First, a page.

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The myth of Trump’s war on Iran

March 22, 2017 at 8:28 pm

Iran: The great Islamic Republic, a state that has defied the West, the guardian of the Islamic world, the helper of the Arab world, and the saviour of Palestine. Or is it? Ever since Iran’s “Islamic” revolution in 1979, the relationship between the West – the US in particular – and the Gulf state has been a seemingly tense one, overrun with rhetoric, constant condemnations of ideology and human rights abuses from both sides, and a barrage of one-sided sanctions.

Many dramatised this relationship as a prediction that – sooner or later – as was the situation with Iraq and Afghanistan, the US would wage a war on Iran dragging the two nations into direct armed conflict. This prophecy has gained popularity since Donald Trump was elected president of the United States. Trump surrounds himself with officials and advisors whose views are alarmingly anti-Iran, his administration has putting Iran “on notice” after its recent testing of its ballistic missiles.

US President Donald Trump [file]

Image of US President Donald Trump [file]

Throughout the 20th century, Iran and the US became ever more intertwined, especially as American foreign policy focused on Iran’s neighbours. Regionally important and rich in oil, Iran’s course – and the US’ policy towards it – changed when Ayatollah Khomeini returned from exile in France to take control of the country from the Western-backed Shah.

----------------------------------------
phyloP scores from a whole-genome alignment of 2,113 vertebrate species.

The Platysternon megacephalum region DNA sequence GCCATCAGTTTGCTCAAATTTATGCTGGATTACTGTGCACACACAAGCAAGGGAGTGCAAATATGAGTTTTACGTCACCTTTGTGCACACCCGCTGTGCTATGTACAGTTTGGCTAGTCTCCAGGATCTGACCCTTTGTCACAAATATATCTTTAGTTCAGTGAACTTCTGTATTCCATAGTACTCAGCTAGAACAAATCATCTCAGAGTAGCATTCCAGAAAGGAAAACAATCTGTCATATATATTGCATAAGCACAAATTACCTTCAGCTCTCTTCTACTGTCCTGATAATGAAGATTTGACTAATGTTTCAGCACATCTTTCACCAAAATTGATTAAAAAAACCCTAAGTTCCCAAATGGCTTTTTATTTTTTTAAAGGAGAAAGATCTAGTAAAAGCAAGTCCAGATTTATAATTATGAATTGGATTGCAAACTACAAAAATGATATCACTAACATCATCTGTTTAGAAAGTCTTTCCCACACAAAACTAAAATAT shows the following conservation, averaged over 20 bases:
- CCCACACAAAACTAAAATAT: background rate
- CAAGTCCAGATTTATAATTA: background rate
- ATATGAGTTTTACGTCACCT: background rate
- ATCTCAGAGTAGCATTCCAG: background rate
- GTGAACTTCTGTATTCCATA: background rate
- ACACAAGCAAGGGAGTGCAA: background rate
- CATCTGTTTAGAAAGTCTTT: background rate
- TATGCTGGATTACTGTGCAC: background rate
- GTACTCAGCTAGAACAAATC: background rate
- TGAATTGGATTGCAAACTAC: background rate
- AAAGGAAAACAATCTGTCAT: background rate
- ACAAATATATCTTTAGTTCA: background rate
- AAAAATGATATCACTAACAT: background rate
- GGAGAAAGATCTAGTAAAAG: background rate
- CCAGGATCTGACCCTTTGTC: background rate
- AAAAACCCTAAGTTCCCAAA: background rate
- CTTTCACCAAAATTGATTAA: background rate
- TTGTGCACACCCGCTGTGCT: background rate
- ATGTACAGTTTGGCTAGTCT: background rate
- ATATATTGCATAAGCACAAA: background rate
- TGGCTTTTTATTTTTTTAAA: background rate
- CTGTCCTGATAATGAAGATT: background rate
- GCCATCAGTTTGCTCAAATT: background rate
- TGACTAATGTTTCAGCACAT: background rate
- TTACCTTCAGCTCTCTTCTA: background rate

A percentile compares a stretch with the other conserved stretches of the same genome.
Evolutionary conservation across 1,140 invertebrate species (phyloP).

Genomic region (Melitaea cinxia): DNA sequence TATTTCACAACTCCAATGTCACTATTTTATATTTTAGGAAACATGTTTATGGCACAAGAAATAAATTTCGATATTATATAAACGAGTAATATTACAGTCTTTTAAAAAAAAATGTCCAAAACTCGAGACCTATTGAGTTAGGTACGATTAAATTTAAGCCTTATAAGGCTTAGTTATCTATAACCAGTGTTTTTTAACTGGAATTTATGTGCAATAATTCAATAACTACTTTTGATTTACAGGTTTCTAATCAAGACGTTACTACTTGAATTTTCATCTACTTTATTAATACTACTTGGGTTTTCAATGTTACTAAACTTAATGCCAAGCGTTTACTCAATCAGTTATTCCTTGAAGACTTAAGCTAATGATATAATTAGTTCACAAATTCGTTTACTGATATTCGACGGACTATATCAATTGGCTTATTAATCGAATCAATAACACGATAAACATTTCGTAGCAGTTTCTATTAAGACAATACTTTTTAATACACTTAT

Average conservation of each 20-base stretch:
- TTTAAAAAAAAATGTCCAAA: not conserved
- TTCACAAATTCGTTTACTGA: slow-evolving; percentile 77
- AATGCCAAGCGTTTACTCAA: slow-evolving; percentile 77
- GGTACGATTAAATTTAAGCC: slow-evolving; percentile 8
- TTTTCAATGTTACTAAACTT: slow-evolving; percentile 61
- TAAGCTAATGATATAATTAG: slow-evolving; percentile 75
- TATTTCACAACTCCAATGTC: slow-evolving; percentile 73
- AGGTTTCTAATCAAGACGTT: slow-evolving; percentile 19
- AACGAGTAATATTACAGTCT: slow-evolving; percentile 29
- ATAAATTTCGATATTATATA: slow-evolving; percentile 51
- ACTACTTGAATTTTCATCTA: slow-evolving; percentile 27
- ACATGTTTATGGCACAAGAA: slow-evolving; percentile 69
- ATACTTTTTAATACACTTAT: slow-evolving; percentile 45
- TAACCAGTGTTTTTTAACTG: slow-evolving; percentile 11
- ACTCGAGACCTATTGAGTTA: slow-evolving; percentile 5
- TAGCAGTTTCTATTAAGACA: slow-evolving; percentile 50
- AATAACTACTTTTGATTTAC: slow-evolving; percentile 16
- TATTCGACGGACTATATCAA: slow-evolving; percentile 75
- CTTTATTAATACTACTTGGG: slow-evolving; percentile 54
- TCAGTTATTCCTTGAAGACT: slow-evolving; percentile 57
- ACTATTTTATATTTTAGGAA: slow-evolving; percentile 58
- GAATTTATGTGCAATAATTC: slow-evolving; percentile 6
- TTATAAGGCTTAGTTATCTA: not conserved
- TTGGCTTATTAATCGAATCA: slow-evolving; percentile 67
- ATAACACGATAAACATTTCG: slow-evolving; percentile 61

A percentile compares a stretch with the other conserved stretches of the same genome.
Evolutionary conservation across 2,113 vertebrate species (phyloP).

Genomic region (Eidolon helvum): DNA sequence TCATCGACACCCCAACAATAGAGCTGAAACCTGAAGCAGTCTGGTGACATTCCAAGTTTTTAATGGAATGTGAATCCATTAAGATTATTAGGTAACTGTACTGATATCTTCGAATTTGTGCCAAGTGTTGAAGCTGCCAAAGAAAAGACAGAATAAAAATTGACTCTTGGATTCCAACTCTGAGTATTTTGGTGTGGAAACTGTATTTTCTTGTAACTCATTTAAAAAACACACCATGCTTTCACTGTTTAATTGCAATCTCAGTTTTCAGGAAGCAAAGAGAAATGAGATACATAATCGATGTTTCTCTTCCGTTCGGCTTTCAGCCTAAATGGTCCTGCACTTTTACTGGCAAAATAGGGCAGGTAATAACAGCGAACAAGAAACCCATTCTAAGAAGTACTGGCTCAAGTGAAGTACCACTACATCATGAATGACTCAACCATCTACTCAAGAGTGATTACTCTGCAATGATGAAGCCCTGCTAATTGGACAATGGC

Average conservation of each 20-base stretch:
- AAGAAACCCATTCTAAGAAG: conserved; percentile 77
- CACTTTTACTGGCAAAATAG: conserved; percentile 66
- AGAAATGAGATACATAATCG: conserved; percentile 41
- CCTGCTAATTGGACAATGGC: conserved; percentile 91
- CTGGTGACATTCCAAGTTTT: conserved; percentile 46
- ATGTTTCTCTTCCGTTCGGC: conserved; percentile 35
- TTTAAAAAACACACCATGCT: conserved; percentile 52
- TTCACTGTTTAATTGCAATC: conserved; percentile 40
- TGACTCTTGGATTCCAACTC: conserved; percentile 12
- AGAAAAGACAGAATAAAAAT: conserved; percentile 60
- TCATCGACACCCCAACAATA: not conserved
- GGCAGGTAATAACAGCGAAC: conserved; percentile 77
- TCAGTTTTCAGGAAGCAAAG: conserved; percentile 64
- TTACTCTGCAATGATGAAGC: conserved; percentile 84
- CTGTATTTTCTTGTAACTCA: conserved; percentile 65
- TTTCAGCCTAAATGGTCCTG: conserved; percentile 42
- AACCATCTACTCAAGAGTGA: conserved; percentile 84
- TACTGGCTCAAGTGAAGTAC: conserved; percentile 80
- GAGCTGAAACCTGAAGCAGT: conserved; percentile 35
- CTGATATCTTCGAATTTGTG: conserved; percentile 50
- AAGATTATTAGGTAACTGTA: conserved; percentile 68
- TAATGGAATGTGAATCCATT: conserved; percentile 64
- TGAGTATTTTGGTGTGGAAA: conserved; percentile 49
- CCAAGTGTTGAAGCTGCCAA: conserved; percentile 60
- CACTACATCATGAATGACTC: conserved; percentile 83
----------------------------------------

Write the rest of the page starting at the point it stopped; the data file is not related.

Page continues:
The facade of tensions

Despite Trump’s fresh rhetoric against Iran and the fact that many members of his administration are anti-Iran, he cannot get his way without it aligning with the aim of the US in general. Trump must get the backing of his government before taking action. There is layer upon layer of authority, which can be encouraged to toe the line through endless lobbying and legal challenges. A recent example of this is the failure of Trump’s travel ban, which was halted by federal court judges.

Contrary to popular belief, Iran has proven itself extremely helpful to US interests in the Middle East, mainly because it acts as a counterbalance to its neighbouring Arab Gulf states. In classic “divide and rule” style, the US needs multiple players of near-equal strength that constantly challenge each other and are ever ready to confront one another.

Iran is a major player in the Middle East, particularly when it comes to keeping its Saudi rivals in check. It is also the only Shia power amongst a region of Sunni-majority nations. It plays an active role in Iraq, Syria and Yemen.

In the era of the “War on Terror”, Iran has in fact cooperated with many of the US’ interests in the Middle East, as well as further afield in Asia. It openly supported the US-led invasion of Iraq in 2003 and the toppling of Tehran’s archenemy, Saddam Hussein.

Image of Leader of the Islamic Revolution, Ayatollah Khomeini

Image of Leader of the Islamic Revolution, Ayatollah Khomeini